We had a fun day! Julie collected 7 souls to go sailing with us on an amazing sunny & breezy day on Lake Travis. We sailed to Volente and then anchored in arky north, on the way back, for several hours. Back to the dock by sunset. We grabbed dinner at P. Terry’s on the way home. Overall: awesome!
I enjoyed playing with my big-girl-camera while photographing the moon last night. The first one was right after it rose above the horizon, and the second was shot a while (and many frames) later. I was especially pleased that I got a good shot or two given that I took them from the boat. It’s a magical time for a moon dance….
We rafted up with Marty & Sue in Bee Creek over the weekend. No wind, but we had beautiful weather.
We were treated to an exceptionally stunning sunset Saturday evening. This photo is not edited; the colors really were that amazing.
And in the morning we were surrounded by hazy fog rising off the warmer-than-air lake water.
Twas beautiful, indeed.
We spent Saturday & Sunday nights on the lake this past weekend with Marty & Sue. As I looked back over the photos I took, I was captivated by the different colors in the sky from shot to shot. These are several from a 24 hour period, Saturday evening to Sunday evening.
Crescent moon and Venus in Saturday’s twilight:
Sunrise on Sunday:
Thunder-boomer building Sunday night:
And the crescent moon again, Sunday night:
Life is good.
I spent this weekend on the lake with some girlfriends on Nirvana. In the cove that we anchored in, there is a lovely view of both the sunset and the sunrise.
Saturday’s sunset from the stern:
And Sunday morning’s sunrise glow from the v-berth hatch.
We ended up sleeping on the boat in our slip last night. Lori, Marty & Sue, and Joe did the same. Sunday morning we all hung around and visited. In the afternoon, Monte and I went out on Marty & Sue’s boat and went for a great sail up past Windy Point and back. The winds were sporting! Here’s a shot from that trip.
I love the water and being out on our boat on the lake. We are out there nearly every week, year round. I don’t take for granted the beautiful scenery and the freedom of feeling the sun and wind on my face. We have fun too; lots of fun with friends. We spent Friday through Monday on the lake this past July 4th weekend. We were sun-baked, sore and tired when we finally got home. But we did get home. Sadly, on Lake Travis alone, on this one weekend of the year, there were several accidents and drownings: a 2-year old baby girl fell off a dock near Emerald Point and drowned before her family could rescue her; a bi-plane crashed into the crowded waters off Windy Point, thankfully with no casualties; two motor boats collided one evening near Devil’s Cove, sending ten people into the water in the dark, four people to the hospital, and one driver to jail for DUI; and the body of a 50-year old man was found drowned off Graveyard Point. The previous weekend a 9-year old girl was injured by the spinning propeller of a motor boat operated by her father as she was floating off the back of the boat near Mansfield Dam Park. And there have been 2 or 3 other drownings on Lake Travis just in the last month. Tragic. Sad. It makes you pause. It should make you pause. It is easy to underestimate or disregard the potential dangers of being on the water, and the responsibility all boaters have to take care for ourselves, our guests, and the other boaters whose paths we cross.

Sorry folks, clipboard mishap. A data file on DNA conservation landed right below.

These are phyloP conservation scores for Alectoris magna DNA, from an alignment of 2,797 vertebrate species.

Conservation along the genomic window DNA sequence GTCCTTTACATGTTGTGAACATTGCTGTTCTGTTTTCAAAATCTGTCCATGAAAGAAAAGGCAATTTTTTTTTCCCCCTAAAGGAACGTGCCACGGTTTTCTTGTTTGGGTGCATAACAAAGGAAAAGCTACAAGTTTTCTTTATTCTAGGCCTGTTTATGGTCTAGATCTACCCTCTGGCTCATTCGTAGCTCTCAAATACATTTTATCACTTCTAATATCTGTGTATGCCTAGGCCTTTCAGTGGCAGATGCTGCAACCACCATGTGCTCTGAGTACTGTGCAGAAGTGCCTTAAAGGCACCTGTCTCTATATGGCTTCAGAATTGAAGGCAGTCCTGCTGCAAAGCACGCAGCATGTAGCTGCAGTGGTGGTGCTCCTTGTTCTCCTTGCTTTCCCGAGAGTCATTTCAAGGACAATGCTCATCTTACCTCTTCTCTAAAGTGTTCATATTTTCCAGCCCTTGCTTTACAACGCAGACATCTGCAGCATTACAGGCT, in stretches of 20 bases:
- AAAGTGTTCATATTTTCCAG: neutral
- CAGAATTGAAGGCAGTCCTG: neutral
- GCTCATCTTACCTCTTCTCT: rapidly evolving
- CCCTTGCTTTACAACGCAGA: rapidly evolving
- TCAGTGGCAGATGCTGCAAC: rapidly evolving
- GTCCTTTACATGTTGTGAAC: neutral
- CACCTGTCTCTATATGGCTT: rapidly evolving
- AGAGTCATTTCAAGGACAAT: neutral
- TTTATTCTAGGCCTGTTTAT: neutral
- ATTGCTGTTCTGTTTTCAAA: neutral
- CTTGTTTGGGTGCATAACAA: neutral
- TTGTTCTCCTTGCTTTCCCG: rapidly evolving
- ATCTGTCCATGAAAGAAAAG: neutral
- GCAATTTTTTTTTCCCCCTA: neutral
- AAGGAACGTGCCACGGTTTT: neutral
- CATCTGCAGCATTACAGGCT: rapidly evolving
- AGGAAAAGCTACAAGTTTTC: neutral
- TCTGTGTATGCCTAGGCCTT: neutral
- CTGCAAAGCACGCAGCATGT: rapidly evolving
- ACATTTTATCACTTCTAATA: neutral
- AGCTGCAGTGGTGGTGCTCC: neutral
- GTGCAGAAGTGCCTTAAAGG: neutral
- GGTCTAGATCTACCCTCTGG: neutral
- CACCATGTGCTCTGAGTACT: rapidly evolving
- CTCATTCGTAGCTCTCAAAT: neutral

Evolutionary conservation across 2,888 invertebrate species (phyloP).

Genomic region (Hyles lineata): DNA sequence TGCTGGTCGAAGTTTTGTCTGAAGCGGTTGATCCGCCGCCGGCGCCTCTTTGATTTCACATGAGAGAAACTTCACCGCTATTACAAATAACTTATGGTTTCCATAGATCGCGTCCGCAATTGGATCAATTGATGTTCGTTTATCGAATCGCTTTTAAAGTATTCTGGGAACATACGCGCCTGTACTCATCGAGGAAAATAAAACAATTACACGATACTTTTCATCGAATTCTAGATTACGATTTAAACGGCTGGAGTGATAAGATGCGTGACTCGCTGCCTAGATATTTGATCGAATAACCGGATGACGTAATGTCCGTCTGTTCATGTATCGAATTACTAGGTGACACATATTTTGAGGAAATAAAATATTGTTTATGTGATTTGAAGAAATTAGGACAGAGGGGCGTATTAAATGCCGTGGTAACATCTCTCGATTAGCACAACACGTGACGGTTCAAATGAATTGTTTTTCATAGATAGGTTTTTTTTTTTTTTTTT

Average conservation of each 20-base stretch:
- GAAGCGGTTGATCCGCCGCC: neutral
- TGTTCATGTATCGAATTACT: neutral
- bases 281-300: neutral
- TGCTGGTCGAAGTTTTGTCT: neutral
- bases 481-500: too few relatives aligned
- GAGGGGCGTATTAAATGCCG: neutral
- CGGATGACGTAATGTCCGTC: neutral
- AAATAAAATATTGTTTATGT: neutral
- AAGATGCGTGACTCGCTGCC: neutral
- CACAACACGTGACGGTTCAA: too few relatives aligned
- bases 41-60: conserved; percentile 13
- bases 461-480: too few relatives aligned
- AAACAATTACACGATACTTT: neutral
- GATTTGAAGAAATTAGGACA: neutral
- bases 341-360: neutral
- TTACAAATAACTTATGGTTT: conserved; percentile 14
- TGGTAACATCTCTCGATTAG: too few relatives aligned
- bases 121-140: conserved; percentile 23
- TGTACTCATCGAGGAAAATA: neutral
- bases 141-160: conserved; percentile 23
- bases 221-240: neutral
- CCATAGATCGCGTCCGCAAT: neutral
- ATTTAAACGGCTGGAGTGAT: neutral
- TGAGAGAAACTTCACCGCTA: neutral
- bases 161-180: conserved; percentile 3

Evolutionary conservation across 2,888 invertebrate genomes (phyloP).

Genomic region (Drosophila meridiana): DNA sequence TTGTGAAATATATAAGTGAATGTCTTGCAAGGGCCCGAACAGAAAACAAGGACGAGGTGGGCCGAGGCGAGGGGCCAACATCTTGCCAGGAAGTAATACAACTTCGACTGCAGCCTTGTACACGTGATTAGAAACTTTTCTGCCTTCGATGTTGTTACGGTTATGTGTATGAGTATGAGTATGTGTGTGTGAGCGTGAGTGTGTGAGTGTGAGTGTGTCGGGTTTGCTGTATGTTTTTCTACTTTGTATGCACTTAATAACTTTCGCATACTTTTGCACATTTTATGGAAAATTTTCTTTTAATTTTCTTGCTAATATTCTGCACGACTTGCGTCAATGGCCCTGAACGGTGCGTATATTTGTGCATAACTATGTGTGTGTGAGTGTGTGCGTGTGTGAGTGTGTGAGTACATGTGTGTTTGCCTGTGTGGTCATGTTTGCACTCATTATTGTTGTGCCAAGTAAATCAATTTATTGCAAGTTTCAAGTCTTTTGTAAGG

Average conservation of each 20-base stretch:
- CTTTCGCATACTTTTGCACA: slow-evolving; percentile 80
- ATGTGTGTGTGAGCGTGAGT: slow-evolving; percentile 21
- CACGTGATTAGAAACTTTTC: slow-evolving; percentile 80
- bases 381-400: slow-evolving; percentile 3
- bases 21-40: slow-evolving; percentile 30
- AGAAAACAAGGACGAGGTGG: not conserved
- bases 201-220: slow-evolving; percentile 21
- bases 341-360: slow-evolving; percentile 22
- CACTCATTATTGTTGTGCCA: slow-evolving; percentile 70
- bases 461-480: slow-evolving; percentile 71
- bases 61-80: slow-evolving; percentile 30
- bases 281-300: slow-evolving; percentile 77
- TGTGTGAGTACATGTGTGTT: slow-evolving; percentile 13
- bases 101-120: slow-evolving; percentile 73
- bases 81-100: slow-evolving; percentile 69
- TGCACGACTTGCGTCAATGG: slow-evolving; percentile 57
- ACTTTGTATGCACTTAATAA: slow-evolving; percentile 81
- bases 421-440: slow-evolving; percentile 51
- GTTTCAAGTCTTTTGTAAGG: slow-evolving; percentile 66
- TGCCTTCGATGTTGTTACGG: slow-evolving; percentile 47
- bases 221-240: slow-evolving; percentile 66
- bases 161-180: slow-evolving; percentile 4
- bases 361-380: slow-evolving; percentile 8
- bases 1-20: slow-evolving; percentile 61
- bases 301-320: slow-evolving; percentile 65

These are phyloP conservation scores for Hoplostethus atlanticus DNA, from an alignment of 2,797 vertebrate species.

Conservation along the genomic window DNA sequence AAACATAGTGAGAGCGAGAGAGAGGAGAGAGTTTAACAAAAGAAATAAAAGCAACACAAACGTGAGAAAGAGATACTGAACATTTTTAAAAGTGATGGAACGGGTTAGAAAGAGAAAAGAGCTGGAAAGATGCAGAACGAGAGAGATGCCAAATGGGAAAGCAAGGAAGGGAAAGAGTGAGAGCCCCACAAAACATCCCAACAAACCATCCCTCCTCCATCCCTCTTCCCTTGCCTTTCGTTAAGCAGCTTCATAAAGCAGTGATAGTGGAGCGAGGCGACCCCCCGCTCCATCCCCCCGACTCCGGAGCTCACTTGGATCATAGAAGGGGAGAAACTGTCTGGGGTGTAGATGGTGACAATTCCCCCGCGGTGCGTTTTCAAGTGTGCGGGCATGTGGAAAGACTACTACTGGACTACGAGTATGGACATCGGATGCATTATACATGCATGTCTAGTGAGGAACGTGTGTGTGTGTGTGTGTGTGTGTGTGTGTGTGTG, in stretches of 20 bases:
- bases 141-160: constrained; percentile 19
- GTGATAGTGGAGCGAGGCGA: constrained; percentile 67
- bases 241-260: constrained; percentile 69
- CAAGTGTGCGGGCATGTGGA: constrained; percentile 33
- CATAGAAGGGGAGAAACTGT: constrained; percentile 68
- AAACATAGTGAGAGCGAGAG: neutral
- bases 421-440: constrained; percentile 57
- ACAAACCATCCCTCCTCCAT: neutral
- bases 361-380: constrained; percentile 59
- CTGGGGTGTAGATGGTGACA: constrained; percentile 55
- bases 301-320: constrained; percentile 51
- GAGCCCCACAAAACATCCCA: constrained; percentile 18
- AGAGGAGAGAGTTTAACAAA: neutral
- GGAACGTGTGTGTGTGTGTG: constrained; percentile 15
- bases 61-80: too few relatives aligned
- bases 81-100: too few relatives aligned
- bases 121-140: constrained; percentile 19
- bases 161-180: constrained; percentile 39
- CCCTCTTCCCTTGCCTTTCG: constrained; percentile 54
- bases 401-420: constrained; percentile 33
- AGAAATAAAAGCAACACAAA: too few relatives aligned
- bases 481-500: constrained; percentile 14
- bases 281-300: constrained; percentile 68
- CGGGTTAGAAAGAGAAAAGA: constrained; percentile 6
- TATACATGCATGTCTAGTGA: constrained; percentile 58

The lake can look serene, but can be deadly. Put your lifejackets on your kids! Keep yours on or at least within reach if you are in the boat, and always put one on if you get out of the boat to swim or jet-ski or kayak or SUP or ski or wave-board. Learn the rules of the road… who has right-of-way, when. Maintain the required 50′ minimum distance from other boats while underway. Study the maps of the lake so you know where you are and where you are going. Don’t drink and drive a boat. Learn how to anchor securely and safely. Don’t drive over the anchor rodes of boats you are approaching. Pay attention to the wind to know how it will blow your boat relative to other boats at anchor. Know that your boat throws a wake and be courteous to other boaters. Learn to recognize marker buoys: hazard buoys, no-wake buoys and channel markers. A cove with a no-wake buoy means just that: don’t drive your boat or jet-ski at a speed that will create any wake. Do not operate your motor if anyone is near your boat or any lines are floating near your boat. Watch out for floating debris in the water. Use your running lights after sunset. Learn how to interpret the running lights on other boats to know in what direction they are moving. And for God’s sake, slow down.
Check out the LCRA’s safe boating advice. Or, better yet, take a Texas Parks & Wildlife Department boater safety course. It is actually required by law in Texas for anyone born after September 1, 1993 who is operating a jet-ski, or any boat with 15 HP or greater motor, or any sailcraft over 14 feet.
Learn how to recognize the signs of drowning. It’s not necessarily how it is depicted in the movies.
Please be careful out there.
We spent Friday night and Saturday morning in Cow Creek, one of the loveliest coves on Lake Travis. In the morning we had the entire cove to ourselves. We each took a turn kayaking around it. The wall has water perpetually seeping out showering the lake below and there are curtains of mineral deposits and caves along its face. It’s a beautiful thing.